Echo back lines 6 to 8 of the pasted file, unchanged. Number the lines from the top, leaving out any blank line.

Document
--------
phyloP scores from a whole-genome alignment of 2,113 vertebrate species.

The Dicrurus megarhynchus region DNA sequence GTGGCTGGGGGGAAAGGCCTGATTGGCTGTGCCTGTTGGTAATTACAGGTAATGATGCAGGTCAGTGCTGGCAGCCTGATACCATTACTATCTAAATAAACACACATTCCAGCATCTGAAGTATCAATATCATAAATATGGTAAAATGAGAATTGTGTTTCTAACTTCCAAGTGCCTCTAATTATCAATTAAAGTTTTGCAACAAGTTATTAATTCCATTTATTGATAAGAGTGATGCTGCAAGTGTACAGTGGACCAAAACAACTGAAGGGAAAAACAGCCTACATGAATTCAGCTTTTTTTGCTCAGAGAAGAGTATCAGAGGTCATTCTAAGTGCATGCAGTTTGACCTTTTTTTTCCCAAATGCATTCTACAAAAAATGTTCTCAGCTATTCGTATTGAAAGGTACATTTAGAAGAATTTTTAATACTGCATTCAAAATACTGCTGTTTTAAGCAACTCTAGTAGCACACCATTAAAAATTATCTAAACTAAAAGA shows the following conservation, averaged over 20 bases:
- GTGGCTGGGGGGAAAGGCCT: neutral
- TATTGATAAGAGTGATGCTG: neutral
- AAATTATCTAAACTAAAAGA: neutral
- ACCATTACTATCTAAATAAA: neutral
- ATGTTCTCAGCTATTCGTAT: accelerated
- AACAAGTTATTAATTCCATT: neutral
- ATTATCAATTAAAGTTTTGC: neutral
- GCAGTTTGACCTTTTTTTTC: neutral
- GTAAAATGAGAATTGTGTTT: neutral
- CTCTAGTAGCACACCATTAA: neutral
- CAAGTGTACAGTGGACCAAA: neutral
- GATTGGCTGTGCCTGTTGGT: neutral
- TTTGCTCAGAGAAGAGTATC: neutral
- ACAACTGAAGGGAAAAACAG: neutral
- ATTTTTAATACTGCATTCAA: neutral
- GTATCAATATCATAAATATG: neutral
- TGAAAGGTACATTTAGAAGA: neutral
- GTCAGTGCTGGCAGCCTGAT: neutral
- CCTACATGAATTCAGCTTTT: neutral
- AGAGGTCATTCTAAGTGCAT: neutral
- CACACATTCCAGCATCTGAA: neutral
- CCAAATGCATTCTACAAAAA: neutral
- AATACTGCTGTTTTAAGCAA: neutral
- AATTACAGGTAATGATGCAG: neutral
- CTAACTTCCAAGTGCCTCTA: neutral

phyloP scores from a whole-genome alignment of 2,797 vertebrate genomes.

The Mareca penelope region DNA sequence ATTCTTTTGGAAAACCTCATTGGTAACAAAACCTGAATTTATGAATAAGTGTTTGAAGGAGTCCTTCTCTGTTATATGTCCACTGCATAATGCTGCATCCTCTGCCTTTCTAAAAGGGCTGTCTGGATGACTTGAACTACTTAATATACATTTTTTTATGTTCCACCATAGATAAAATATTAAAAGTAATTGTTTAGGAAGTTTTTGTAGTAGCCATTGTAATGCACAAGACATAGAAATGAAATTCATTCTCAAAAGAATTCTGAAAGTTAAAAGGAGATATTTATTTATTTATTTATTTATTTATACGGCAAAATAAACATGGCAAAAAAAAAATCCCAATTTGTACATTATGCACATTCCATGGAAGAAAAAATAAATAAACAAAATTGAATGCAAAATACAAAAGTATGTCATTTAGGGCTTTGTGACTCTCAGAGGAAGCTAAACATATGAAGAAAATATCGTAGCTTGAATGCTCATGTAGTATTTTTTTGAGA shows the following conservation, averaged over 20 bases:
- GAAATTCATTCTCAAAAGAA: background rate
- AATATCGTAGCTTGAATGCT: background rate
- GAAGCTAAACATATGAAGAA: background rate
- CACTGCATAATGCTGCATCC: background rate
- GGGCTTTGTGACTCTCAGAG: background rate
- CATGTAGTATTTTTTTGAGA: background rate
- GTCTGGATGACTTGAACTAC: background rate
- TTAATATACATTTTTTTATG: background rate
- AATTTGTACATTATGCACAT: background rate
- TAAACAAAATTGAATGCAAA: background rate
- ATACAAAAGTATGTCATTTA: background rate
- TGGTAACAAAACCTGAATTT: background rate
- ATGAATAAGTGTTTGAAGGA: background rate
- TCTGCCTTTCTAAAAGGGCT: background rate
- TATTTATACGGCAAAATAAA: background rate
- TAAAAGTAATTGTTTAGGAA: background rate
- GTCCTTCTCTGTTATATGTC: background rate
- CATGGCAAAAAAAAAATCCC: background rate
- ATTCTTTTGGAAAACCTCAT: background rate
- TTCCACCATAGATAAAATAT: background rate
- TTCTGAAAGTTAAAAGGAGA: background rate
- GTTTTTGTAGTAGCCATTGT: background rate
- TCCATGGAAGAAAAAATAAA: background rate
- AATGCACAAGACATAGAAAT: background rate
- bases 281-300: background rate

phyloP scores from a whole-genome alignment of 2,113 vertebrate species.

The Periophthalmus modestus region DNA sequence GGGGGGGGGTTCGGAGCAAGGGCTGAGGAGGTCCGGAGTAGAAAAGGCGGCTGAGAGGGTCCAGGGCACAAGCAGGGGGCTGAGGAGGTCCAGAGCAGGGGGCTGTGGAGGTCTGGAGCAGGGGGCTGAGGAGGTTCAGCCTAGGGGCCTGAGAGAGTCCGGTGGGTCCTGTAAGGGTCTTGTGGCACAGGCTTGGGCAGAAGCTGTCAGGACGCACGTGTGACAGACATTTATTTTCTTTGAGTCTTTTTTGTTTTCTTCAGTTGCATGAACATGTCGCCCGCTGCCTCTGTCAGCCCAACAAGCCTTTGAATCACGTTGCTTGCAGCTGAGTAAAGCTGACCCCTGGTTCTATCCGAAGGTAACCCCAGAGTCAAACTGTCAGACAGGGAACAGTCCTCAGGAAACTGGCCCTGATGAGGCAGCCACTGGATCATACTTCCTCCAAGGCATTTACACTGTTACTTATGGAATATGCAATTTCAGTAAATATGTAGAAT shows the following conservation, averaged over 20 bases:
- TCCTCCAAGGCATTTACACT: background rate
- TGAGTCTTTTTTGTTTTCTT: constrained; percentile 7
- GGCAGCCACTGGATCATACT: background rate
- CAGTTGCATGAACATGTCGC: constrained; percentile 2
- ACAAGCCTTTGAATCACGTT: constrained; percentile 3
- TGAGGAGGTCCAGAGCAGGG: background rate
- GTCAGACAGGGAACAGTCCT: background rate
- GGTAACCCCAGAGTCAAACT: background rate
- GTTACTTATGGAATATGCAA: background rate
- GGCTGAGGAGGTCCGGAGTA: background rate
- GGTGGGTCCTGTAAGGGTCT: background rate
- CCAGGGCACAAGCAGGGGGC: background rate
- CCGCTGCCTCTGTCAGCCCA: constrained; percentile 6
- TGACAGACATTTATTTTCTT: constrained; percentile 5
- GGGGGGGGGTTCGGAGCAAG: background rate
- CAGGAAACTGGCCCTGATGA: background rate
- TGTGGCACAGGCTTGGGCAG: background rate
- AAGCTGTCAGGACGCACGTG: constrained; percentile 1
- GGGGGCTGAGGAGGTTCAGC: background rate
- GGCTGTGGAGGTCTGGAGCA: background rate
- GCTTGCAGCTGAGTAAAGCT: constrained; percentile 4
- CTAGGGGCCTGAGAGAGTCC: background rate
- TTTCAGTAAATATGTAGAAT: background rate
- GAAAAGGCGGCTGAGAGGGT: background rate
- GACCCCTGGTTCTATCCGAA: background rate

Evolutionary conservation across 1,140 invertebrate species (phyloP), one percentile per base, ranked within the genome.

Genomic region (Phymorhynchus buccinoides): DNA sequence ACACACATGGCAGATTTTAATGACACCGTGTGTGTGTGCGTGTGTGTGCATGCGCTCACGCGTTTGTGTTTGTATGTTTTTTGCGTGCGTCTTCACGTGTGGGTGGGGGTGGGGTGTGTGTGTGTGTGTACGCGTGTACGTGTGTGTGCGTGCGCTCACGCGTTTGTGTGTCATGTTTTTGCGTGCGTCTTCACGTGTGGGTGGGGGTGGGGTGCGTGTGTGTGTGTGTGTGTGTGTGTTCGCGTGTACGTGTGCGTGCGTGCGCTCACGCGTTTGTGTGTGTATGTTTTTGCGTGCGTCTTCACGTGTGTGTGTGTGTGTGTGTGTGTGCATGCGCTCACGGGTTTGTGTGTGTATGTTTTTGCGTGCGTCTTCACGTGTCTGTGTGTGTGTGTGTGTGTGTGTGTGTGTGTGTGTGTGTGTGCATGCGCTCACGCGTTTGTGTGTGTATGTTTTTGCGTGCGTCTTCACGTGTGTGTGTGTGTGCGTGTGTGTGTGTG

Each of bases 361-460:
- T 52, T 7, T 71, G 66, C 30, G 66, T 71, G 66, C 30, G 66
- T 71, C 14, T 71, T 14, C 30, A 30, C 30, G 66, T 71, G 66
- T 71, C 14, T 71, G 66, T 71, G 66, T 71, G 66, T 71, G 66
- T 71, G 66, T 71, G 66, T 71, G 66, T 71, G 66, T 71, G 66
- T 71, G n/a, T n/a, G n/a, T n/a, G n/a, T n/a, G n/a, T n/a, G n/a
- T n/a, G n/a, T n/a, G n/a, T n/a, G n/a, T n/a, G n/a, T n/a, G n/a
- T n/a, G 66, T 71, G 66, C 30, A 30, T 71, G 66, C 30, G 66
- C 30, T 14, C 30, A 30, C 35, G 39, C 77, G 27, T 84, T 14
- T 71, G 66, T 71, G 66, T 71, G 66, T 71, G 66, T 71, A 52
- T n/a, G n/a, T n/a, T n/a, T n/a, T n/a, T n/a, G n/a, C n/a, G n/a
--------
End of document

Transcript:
- ACCATTACTATCTAAATAAA: neutral
- ATGTTCTCAGCTATTCGTAT: accelerated
- AACAAGTTATTAATTCCATT: neutral